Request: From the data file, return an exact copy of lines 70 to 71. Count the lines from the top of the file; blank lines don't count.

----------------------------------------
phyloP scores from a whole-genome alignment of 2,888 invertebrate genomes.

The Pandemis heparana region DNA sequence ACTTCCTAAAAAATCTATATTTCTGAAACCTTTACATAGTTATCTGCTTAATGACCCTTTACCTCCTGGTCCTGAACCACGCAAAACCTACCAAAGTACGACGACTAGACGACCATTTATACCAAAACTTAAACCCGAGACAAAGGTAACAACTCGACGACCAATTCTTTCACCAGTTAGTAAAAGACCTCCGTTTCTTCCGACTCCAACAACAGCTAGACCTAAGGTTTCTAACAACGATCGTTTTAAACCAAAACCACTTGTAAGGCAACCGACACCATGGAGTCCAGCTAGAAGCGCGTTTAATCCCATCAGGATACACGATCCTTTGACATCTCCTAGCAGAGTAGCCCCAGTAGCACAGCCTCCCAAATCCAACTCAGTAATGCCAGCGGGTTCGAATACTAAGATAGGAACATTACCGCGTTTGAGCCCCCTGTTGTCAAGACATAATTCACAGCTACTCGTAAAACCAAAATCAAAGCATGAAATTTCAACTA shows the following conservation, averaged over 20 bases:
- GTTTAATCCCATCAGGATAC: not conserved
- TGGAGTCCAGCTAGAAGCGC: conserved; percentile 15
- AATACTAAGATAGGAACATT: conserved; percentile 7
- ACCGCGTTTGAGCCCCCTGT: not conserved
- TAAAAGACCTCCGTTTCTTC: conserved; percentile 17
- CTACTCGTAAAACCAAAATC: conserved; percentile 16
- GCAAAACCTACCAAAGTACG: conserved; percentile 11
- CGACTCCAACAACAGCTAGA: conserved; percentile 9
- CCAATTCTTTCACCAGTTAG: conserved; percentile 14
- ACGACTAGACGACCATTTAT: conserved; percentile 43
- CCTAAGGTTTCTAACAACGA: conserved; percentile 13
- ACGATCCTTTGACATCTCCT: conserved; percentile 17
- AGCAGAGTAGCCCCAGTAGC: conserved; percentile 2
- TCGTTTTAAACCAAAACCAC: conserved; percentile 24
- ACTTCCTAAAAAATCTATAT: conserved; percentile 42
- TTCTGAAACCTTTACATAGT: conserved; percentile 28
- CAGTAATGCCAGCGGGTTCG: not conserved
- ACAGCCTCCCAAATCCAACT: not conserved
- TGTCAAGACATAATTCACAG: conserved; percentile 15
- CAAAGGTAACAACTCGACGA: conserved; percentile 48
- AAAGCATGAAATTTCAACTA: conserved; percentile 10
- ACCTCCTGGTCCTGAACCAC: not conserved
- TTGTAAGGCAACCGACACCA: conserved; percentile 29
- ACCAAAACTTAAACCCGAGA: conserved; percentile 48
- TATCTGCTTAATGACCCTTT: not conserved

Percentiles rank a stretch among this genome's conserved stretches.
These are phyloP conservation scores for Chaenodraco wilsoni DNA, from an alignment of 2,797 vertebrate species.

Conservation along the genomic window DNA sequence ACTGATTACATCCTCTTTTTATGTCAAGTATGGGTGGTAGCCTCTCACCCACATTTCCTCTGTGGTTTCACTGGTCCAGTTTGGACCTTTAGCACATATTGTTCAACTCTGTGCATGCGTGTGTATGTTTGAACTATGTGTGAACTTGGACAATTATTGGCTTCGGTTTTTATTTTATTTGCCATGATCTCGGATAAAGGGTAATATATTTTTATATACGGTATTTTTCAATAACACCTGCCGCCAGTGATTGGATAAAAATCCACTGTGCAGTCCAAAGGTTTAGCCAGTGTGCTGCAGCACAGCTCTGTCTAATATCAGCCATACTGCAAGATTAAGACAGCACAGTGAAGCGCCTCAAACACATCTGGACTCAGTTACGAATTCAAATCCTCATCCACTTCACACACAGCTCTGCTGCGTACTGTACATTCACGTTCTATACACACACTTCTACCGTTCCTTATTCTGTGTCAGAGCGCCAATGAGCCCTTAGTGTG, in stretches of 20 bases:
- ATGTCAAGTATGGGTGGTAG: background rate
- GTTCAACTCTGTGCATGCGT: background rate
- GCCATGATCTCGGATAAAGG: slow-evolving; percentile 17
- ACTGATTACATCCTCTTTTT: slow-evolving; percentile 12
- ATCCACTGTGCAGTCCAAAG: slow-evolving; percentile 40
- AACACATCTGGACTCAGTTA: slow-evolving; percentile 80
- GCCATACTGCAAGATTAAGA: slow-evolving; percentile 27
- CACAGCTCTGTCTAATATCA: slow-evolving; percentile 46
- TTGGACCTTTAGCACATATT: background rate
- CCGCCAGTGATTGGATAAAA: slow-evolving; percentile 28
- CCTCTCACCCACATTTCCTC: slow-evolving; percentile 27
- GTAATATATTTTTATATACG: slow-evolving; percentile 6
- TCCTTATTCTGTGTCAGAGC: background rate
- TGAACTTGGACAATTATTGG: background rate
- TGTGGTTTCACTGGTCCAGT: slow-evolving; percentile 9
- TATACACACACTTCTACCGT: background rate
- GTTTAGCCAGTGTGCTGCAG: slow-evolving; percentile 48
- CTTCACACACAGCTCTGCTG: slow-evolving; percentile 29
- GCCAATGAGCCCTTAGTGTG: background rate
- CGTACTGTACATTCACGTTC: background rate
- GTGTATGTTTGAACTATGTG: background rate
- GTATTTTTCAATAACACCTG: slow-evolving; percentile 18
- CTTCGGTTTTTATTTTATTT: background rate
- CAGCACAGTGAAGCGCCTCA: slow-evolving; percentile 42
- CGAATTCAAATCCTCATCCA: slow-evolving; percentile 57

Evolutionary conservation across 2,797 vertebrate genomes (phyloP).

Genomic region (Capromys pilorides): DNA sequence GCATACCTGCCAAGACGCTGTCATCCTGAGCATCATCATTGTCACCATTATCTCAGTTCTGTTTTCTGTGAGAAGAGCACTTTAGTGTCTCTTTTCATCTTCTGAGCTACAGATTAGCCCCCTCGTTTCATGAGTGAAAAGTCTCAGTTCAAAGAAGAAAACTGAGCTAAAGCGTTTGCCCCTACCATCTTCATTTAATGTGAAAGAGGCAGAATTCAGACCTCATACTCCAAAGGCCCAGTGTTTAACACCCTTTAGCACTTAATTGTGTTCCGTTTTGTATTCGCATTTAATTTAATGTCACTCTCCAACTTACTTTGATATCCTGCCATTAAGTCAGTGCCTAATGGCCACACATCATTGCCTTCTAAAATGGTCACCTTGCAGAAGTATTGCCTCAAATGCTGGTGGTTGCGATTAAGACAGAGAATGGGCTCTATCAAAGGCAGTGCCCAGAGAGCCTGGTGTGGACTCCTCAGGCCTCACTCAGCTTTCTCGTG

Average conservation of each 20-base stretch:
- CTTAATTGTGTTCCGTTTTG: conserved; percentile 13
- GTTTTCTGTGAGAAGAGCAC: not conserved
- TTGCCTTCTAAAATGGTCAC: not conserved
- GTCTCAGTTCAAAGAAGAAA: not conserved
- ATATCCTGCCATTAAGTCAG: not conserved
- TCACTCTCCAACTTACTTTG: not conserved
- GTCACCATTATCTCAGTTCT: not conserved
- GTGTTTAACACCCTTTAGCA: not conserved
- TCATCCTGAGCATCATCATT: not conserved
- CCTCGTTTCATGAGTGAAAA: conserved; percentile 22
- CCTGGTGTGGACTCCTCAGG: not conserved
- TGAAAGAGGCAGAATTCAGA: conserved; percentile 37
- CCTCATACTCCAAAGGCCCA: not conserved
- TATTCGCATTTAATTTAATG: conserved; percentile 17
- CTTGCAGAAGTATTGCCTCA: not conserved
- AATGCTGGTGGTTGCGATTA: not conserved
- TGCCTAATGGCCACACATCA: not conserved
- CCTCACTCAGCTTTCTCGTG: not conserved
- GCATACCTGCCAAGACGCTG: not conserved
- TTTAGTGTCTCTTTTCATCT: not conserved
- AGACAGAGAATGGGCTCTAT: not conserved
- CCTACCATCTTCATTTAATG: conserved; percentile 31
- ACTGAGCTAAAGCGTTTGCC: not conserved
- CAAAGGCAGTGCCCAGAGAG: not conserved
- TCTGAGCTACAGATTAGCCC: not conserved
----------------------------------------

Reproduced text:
- TGAAAGAGGCAGAATTCAGA: conserved; percentile 37
- CCTCATACTCCAAAGGCCCA: not conserved